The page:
The One That Got Away
Unlike most teachers, I'm pretty sad that today was my last day of school. It's always bittersweet for me losing one class and getting another. This year marks the third year I've bid adieu to a class and sent them on their way to fourth grade. I also have to honestly say this is the best class I've had yet and although I don't know specifics, I know what's coming up isn't that great, so that makes me nervous, too.
The worst part of today though was having to tell one kid in my class that he was retained AND he'd be going to another school. All of the kids get their report cards at the end of the day with the room number where they will be going (subject to change, of course). This one student is a really good kid, but there's something very childlike and different about him that is blatant if you are in his company for more than ten minutes. He tries his best and manages to complete his work, but not without a lot of help and a lot of extra time and coddling.
Basically he's the kind of kid that teachers like me look at and shake their heads in disbelief, wondering how he got dis serviced by making it to the third grade to begin with. After many meetings with mom, we established that he needs a lot of extra help in order to succeed. We also tried to delicately approach the subject of getting him tested. It's a tricky topic where I work because technically, a request like that has to come from the parent. The trickiest part is that most of the parents in my district are just not educated or informed enough to know they can make such requests. Even those who do know don't know where to begin. But testing itself is a long process so getting the ball rolling sooner rather than later is key.
Unfortunately, in order to force the issue testing wise, the only way a teacher can do that in my district is to retain the child. This way the "intervention" of retention has already been tried. Then if a child still does not show success, they can move into testing on their own. I think it's a ridiculous system that wastes valuable time in a child's progress, but I have to play the game in order to hopefully help the child in the long run. It's a gamble though. There's no way to know for sure if the decision you made was the right one and justifying a retention to a child who really does try his hardest is so hard to do.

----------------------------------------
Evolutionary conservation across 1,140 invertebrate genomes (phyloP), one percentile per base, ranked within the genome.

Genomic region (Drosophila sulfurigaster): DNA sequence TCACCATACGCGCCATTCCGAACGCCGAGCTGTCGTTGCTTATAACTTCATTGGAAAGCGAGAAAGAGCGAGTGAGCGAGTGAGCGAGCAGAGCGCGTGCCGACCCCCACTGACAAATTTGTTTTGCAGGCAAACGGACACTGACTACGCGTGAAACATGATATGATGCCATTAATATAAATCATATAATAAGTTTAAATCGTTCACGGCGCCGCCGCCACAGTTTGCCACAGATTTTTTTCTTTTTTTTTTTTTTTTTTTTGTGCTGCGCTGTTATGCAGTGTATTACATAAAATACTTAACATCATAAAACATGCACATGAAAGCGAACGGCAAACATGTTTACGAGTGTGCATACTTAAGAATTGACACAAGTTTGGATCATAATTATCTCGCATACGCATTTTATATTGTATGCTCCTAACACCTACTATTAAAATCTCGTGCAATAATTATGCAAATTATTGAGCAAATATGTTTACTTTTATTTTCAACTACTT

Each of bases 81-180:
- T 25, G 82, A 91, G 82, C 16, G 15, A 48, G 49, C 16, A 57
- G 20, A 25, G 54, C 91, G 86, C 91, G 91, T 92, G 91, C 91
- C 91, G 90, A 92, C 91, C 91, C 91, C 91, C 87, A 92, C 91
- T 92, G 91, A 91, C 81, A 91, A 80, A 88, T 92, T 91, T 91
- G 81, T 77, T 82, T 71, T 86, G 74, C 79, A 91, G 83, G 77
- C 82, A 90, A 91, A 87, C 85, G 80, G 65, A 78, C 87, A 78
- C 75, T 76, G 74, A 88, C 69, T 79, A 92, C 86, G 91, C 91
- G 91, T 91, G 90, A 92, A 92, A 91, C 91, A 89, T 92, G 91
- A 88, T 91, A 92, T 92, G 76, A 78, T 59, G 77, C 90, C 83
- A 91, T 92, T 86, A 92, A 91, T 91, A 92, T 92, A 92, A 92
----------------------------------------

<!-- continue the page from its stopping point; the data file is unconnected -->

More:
I contacted the guidance counselor, who normally is excellent, hoping she could take him aside to talk to him for a few minutes about the retention. Surprisingly she told me not to talk to him about it and since he'd be starting in a new school next year (his address dictates he goes to a different school) he could start fresh there without anyone knowing he had been retained. I still felt the news itself should have been delivered in a much more delicate manner than the way I was forced to do it.
I tried to hold off giving report cards at the end of the day for as long as I could. On the report cards, we are to write which room a child is going to and if they are going to fourth grade. Once this child realized he was not going to fourth grade or be in or school, he looked like he was in shock. Once the initial shock wore off, however, he just started bawling. It was horrible. Everyone in the class knew by this point he had been retained, and he had virtually no time to process this before heading out the door. I hated it. I walked with him down the stairs, but he just wouldn't stop crying. I can't blame him as I wanted to cry for him, too.
About 20 minutes later, an announcement came over our loudspeaker that they were looking for him. Apparently his dad came to pick him up. He swore that the child never walks alone, but all of our kids are walkers so I have no idea who they walk with and when. Now I'm imagining him wandering the streets aimlessly, so upset about what happened. Not only did this child get retained, and walk out upset, I had to leave with the knowledge that his whereabouts are unknown. It's just a horrible situation all around.
So please forgive me if I don't get the chance to visit your blogs today, but know that I am coming around soon. It's better that you wait till I'm in the mood to have something semi-witty to say anyhow.